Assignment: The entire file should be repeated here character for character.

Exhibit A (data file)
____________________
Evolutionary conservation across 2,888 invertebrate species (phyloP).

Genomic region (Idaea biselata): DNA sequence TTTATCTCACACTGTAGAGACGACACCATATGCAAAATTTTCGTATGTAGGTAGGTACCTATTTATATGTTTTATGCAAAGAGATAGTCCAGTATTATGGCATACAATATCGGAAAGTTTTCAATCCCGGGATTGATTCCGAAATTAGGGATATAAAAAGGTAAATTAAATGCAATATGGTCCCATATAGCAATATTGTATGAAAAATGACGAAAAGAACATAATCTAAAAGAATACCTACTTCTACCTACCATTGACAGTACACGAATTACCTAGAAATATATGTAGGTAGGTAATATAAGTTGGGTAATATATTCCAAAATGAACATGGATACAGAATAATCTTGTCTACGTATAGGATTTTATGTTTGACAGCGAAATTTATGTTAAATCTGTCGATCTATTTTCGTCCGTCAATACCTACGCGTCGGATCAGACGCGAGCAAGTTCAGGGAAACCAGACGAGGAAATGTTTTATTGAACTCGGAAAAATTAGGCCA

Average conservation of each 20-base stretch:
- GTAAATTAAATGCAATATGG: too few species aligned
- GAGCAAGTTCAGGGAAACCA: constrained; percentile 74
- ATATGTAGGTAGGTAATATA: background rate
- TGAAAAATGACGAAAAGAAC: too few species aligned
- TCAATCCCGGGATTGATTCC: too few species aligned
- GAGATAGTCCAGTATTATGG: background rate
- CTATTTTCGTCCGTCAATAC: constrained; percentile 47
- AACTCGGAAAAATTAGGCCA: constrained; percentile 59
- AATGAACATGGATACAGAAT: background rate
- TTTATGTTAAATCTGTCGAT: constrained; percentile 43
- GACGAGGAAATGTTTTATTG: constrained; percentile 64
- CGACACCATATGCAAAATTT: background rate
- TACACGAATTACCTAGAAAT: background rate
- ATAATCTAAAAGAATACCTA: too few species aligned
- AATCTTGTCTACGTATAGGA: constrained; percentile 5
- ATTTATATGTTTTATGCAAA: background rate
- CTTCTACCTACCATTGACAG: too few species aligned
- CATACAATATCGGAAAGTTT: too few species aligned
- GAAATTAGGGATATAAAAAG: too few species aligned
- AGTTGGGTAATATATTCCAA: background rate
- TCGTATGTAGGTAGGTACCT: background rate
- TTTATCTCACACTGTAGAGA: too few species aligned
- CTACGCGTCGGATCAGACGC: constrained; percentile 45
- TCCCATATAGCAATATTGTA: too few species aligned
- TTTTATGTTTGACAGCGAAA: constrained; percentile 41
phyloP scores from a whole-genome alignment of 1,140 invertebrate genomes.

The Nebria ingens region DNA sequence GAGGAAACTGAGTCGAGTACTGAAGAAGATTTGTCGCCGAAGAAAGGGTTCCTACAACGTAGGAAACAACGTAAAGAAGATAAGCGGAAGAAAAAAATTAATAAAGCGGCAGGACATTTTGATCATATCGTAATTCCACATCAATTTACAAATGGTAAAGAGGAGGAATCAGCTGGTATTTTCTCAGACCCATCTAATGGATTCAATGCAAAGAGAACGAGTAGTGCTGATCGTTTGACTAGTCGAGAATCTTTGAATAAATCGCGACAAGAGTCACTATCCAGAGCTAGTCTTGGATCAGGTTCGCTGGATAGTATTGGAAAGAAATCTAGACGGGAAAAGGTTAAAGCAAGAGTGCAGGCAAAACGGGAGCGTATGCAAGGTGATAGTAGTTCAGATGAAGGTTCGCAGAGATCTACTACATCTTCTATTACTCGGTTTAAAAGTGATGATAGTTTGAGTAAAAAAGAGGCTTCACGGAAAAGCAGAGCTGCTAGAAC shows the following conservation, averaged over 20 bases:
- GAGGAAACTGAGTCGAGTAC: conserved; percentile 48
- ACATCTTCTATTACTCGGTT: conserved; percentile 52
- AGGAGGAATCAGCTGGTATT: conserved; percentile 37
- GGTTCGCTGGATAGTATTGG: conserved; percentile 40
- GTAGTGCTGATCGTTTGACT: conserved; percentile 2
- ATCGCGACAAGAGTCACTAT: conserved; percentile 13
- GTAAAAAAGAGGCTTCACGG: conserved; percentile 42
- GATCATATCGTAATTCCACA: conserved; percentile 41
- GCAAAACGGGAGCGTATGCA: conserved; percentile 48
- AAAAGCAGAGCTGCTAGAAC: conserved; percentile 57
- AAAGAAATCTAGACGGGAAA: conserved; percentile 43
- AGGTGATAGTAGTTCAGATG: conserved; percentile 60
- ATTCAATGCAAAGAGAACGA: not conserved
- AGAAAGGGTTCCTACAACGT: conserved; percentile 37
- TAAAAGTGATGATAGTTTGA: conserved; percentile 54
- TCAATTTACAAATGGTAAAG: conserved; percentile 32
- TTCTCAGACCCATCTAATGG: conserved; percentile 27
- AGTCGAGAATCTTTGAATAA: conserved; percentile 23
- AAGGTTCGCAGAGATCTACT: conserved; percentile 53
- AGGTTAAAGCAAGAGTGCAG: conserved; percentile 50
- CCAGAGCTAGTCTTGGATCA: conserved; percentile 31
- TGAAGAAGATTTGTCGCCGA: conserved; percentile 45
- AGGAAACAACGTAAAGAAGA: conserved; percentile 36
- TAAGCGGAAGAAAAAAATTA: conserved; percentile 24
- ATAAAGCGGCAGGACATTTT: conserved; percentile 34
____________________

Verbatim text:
Evolutionary conservation across 2,888 invertebrate species (phyloP).

Genomic region (Idaea biselata): DNA sequence TTTATCTCACACTGTAGAGACGACACCATATGCAAAATTTTCGTATGTAGGTAGGTACCTATTTATATGTTTTATGCAAAGAGATAGTCCAGTATTATGGCATACAATATCGGAAAGTTTTCAATCCCGGGATTGATTCCGAAATTAGGGATATAAAAAGGTAAATTAAATGCAATATGGTCCCATATAGCAATATTGTATGAAAAATGACGAAAAGAACATAATCTAAAAGAATACCTACTTCTACCTACCATTGACAGTACACGAATTACCTAGAAATATATGTAGGTAGGTAATATAAGTTGGGTAATATATTCCAAAATGAACATGGATACAGAATAATCTTGTCTACGTATAGGATTTTATGTTTGACAGCGAAATTTATGTTAAATCTGTCGATCTATTTTCGTCCGTCAATACCTACGCGTCGGATCAGACGCGAGCAAGTTCAGGGAAACCAGACGAGGAAATGTTTTATTGAACTCGGAAAAATTAGGCCA

Average conservation of each 20-base stretch:
- GTAAATTAAATGCAATATGG: too few species aligned
- GAGCAAGTTCAGGGAAACCA: constrained; percentile 74
- ATATGTAGGTAGGTAATATA: background rate
- TGAAAAATGACGAAAAGAAC: too few species aligned
- TCAATCCCGGGATTGATTCC: too few species aligned
- GAGATAGTCCAGTATTATGG: background rate
- CTATTTTCGTCCGTCAATAC: constrained; percentile 47
- AACTCGGAAAAATTAGGCCA: constrained; percentile 59
- AATGAACATGGATACAGAAT: background rate
- TTTATGTTAAATCTGTCGAT: constrained; percentile 43
- GACGAGGAAATGTTTTATTG: constrained; percentile 64
- CGACACCATATGCAAAATTT: background rate
- TACACGAATTACCTAGAAAT: background rate
- ATAATCTAAAAGAATACCTA: too few species aligned
- AATCTTGTCTACGTATAGGA: constrained; percentile 5
- ATTTATATGTTTTATGCAAA: background rate
- CTTCTACCTACCATTGACAG: too few species aligned
- CATACAATATCGGAAAGTTT: too few species aligned
- GAAATTAGGGATATAAAAAG: too few species aligned
- AGTTGGGTAATATATTCCAA: background rate
- TCGTATGTAGGTAGGTACCT: background rate
- TTTATCTCACACTGTAGAGA: too few species aligned
- CTACGCGTCGGATCAGACGC: constrained; percentile 45
- TCCCATATAGCAATATTGTA: too few species aligned
- TTTTATGTTTGACAGCGAAA: constrained; percentile 41
phyloP scores from a whole-genome alignment of 1,140 invertebrate genomes.

The Nebria ingens region DNA sequence GAGGAAACTGAGTCGAGTACTGAAGAAGATTTGTCGCCGAAGAAAGGGTTCCTACAACGTAGGAAACAACGTAAAGAAGATAAGCGGAAGAAAAAAATTAATAAAGCGGCAGGACATTTTGATCATATCGTAATTCCACATCAATTTACAAATGGTAAAGAGGAGGAATCAGCTGGTATTTTCTCAGACCCATCTAATGGATTCAATGCAAAGAGAACGAGTAGTGCTGATCGTTTGACTAGTCGAGAATCTTTGAATAAATCGCGACAAGAGTCACTATCCAGAGCTAGTCTTGGATCAGGTTCGCTGGATAGTATTGGAAAGAAATCTAGACGGGAAAAGGTTAAAGCAAGAGTGCAGGCAAAACGGGAGCGTATGCAAGGTGATAGTAGTTCAGATGAAGGTTCGCAGAGATCTACTACATCTTCTATTACTCGGTTTAAAAGTGATGATAGTTTGAGTAAAAAAGAGGCTTCACGGAAAAGCAGAGCTGCTAGAAC shows the following conservation, averaged over 20 bases:
- GAGGAAACTGAGTCGAGTAC: conserved; percentile 48
- ACATCTTCTATTACTCGGTT: conserved; percentile 52
- AGGAGGAATCAGCTGGTATT: conserved; percentile 37
- GGTTCGCTGGATAGTATTGG: conserved; percentile 40
- GTAGTGCTGATCGTTTGACT: conserved; percentile 2
- ATCGCGACAAGAGTCACTAT: conserved; percentile 13
- GTAAAAAAGAGGCTTCACGG: conserved; percentile 42
- GATCATATCGTAATTCCACA: conserved; percentile 41
- GCAAAACGGGAGCGTATGCA: conserved; percentile 48
- AAAAGCAGAGCTGCTAGAAC: conserved; percentile 57
- AAAGAAATCTAGACGGGAAA: conserved; percentile 43
- AGGTGATAGTAGTTCAGATG: conserved; percentile 60
- ATTCAATGCAAAGAGAACGA: not conserved
- AGAAAGGGTTCCTACAACGT: conserved; percentile 37
- TAAAAGTGATGATAGTTTGA: conserved; percentile 54
- TCAATTTACAAATGGTAAAG: conserved; percentile 32
- TTCTCAGACCCATCTAATGG: conserved; percentile 27
- AGTCGAGAATCTTTGAATAA: conserved; percentile 23
- AAGGTTCGCAGAGATCTACT: conserved; percentile 53
- AGGTTAAAGCAAGAGTGCAG: conserved; percentile 50
- CCAGAGCTAGTCTTGGATCA: conserved; percentile 31
- TGAAGAAGATTTGTCGCCGA: conserved; percentile 45
- AGGAAACAACGTAAAGAAGA: conserved; percentile 36
- TAAGCGGAAGAAAAAAATTA: conserved; percentile 24
- ATAAAGCGGCAGGACATTTT: conserved; percentile 34